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The more things change, the more they stay the same.

This was supposed to be the year in which Penn women’s basketball broke what has become the standard in the Ivy League. Having nearly beaten a top-10 team in their first game of the season, competed for a Big 5 title and taken down Princeton to kick off their conference slate, the Quakers seemed both poised and good enough to go wire-to-wire atop the Ancient Eight standings.

In a conference so accustomed to dominance of an orange and black nature, Penn’s commanding 9-0 start in Ivy play was unquestionably refreshing. Largely thanks to the Red and Blue’s consistency over the past two months, it seemed that perhaps a berth in the NCAA Tournament did not need to come as a result of some sort of stunning upset over the Tigers.

Then Friday happened. A paltry five free throw attempts. Two total made threes. Outrebounded by six. A dud of a performance against a team the Quakers eviscerated only 13 days earlier.

Still, if you’re looking for someone to burn everything to the ground and acknowledge that the Red and Blue’s 51-46 loss to Cornell last weekend is the end of the road for Mike McLaughlin’s crew, this is not the column for you.

Because time truly is a flat circle. And whether it is readily apparent or not, this season has already become eerily similar to the Quakers’ 2013-14 title-winning campaign.

First off, let’s get this out of the way: Penn was always going to have to beat Princeton a second time this season.

It was never likely that either the Quakers or Tigers would fall in the intervening 12 games between their contests in January and March. Princeton has shown the merit of that expectation, going 10-0 since its 50-48 loss at the Palestra on Jan. 10 while winning games by an average of 23.7 points per game.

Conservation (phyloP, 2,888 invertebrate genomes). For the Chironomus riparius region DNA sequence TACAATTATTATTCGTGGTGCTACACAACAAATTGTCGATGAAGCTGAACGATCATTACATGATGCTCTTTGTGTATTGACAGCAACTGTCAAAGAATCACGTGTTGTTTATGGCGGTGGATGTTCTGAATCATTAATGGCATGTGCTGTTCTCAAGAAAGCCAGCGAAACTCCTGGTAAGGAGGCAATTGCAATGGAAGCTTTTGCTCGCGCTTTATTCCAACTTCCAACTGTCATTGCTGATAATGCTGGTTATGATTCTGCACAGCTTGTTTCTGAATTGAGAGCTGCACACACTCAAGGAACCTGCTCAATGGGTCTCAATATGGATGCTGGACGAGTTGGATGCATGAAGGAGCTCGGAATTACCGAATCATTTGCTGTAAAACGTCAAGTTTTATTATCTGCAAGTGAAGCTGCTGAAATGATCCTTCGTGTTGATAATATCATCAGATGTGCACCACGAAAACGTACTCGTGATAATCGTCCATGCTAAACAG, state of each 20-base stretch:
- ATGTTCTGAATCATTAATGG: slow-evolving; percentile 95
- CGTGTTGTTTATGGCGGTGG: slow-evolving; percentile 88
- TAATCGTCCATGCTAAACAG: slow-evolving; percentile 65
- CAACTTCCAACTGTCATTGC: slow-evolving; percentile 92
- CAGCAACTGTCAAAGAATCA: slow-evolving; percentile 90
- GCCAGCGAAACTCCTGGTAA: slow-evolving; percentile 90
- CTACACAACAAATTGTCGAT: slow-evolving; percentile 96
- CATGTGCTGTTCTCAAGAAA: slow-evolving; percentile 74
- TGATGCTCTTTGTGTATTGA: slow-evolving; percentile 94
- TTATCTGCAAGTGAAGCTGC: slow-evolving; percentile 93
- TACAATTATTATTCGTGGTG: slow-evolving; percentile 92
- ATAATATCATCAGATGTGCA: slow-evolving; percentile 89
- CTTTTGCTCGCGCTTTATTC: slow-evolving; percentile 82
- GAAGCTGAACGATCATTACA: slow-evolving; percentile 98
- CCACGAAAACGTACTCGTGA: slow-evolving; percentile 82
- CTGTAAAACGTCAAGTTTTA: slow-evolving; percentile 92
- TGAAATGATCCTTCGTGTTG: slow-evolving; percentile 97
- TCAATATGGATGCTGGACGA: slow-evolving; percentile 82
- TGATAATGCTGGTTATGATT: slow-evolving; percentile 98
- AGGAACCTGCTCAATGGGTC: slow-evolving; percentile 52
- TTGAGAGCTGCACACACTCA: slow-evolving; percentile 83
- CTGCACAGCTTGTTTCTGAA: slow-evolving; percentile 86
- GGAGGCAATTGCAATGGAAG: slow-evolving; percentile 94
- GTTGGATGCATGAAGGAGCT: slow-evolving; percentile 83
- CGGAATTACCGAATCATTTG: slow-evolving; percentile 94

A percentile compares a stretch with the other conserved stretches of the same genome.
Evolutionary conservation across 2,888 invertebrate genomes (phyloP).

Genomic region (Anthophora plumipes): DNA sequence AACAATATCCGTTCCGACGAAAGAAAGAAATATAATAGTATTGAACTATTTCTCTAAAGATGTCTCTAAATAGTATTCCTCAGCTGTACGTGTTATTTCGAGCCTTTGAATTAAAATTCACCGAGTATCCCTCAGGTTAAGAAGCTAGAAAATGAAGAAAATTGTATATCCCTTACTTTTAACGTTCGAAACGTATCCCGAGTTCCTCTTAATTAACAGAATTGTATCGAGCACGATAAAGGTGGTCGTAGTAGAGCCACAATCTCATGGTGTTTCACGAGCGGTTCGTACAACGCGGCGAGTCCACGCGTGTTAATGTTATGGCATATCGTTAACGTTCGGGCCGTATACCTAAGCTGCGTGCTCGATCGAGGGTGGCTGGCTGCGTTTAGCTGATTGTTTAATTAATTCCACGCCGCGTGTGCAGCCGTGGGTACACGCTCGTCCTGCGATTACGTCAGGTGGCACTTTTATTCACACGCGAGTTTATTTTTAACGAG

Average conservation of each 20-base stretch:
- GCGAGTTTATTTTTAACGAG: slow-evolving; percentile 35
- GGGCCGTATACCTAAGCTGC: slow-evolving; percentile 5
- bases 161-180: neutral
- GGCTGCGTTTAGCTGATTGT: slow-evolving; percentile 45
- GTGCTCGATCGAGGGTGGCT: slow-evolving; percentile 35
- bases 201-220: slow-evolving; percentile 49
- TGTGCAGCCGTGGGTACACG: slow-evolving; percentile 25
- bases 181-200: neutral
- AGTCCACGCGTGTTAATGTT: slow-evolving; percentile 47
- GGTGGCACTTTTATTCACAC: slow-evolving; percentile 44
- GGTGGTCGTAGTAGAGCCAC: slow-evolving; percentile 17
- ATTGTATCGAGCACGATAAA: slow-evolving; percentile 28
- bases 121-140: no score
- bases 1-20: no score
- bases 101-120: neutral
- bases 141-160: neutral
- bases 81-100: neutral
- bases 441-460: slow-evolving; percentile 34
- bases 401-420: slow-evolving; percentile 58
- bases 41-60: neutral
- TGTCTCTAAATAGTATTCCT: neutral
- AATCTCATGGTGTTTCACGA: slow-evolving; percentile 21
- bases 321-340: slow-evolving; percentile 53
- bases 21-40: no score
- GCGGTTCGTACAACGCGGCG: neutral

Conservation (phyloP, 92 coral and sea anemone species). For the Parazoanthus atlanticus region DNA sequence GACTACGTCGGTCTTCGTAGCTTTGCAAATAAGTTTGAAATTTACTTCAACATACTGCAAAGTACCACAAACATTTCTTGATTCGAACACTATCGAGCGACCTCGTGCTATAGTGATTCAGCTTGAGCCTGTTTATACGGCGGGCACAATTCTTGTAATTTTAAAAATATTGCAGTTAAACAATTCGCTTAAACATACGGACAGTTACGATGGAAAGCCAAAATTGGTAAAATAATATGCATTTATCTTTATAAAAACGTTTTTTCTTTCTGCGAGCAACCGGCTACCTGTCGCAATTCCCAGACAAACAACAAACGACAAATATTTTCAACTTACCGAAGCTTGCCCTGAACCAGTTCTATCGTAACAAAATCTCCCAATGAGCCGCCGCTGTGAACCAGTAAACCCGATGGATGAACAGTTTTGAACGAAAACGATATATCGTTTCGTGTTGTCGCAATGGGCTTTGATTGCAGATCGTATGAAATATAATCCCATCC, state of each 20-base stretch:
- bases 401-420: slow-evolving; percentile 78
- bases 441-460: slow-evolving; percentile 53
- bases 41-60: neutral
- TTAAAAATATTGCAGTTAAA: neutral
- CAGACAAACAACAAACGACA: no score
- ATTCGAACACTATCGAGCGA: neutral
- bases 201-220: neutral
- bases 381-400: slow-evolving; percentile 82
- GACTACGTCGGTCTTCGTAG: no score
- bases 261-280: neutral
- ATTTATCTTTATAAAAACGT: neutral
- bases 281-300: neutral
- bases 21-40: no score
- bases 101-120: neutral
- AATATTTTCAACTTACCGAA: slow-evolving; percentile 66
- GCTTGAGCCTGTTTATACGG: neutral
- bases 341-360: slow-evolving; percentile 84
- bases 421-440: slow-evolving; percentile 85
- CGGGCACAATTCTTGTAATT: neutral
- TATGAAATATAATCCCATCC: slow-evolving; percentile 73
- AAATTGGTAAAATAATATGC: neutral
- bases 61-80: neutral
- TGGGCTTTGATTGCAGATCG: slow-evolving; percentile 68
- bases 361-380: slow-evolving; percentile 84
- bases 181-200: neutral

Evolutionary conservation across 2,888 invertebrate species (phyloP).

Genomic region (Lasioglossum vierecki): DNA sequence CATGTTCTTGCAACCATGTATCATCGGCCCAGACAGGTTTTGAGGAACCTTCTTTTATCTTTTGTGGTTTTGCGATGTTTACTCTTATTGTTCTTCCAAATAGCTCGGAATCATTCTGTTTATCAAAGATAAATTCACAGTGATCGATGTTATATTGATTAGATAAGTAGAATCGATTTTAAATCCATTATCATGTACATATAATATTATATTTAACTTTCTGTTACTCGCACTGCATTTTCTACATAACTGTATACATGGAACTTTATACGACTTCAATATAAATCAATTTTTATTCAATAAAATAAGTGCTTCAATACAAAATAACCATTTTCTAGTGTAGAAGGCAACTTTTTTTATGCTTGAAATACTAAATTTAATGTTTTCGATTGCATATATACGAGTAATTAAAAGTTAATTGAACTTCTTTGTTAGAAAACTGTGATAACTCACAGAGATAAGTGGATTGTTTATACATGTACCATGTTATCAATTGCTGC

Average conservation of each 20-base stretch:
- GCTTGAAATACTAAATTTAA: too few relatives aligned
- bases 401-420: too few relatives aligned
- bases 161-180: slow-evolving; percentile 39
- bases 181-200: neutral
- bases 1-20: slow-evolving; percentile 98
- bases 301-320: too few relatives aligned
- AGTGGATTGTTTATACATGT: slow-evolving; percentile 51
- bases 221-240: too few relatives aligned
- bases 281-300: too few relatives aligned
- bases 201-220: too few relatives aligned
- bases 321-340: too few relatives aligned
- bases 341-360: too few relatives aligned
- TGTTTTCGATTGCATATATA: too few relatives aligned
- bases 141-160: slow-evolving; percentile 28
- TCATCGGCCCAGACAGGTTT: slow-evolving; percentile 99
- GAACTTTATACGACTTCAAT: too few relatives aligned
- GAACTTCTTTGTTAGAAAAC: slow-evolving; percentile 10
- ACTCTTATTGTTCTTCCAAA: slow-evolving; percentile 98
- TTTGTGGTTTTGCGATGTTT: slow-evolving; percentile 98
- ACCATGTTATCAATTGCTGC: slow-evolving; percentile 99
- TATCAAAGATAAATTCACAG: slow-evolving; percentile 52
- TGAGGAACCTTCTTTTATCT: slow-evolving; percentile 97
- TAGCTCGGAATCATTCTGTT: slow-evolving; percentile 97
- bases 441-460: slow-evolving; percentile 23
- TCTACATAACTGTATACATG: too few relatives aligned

Therefore, even if the Red and Blue had entered next week’s duel with the Tigers undefeated in the Ancient Eight, they still would have needed one more win over Princeton to make the Big Dance, be it on March 8 or in a one-game playoff a few days later.

Obviously, there was some hope that the defending Ivy champions might trip up on their path to a rematch with Penn, a loss that would have given the Quakers a chance to clinch the title before a second heavyweight battle even happened. After all, everyone claimed that the conference was much improved as a whole in 2015-16.

But I always found that argument difficult to believe. Other than Cornell, a team against whom Penn has now lost in consecutive seasons, did anyone really expect lowly Brown, Columbia or Dartmouth to challenge the Ancient Eight’s top two programs? I hardly think so.

So while it would have made for a more pleasant story if the Quakers had a chance to complete their first undefeated Ivy campaign in 15 years next week, it always had to be this way.

I have no doubt that Penn would rather be in a position where, with a loss, it could get a do-over in a one-game playoff instead of fighting for its life in the hostile environment of Jadwin Gym. But that’s the paradoxical beauty and cruelty of what the Ivy League offers. For the second time in three years, a tremendously successful season could be undone depending on the result of a winner-take-all final contest.

However, as closely as 2016 resembles 2014 — be it the presence of some of the same players, a stunning late-season loss by the conference front-runner or the sheer fact that the pursuit of a championship involves Penn and Princeton — the Red and Blue have something different in their favor this time around: They have already beaten the Tigers.

Two years ago, few people believed the Quakers could go into Jadwin and come away with a win. It was especially difficult to conceive that having seen Penn’s 31-point loss to Princeton at the Palestra earlier in 2014.

Yet it happened. Now, with the confidence of having already squeezed the life out of the Tigers with their “junior high 2-3 zone,” there’s no reason the Red and Blue should have any doubt that they can still capture the Ancient Eight crown.

So be it in comparison to its victory over Princeton two seasons ago in this same situation or its win over the Tigers already in 2016, Penn has to hope that even as some things change, the more they stay the same.

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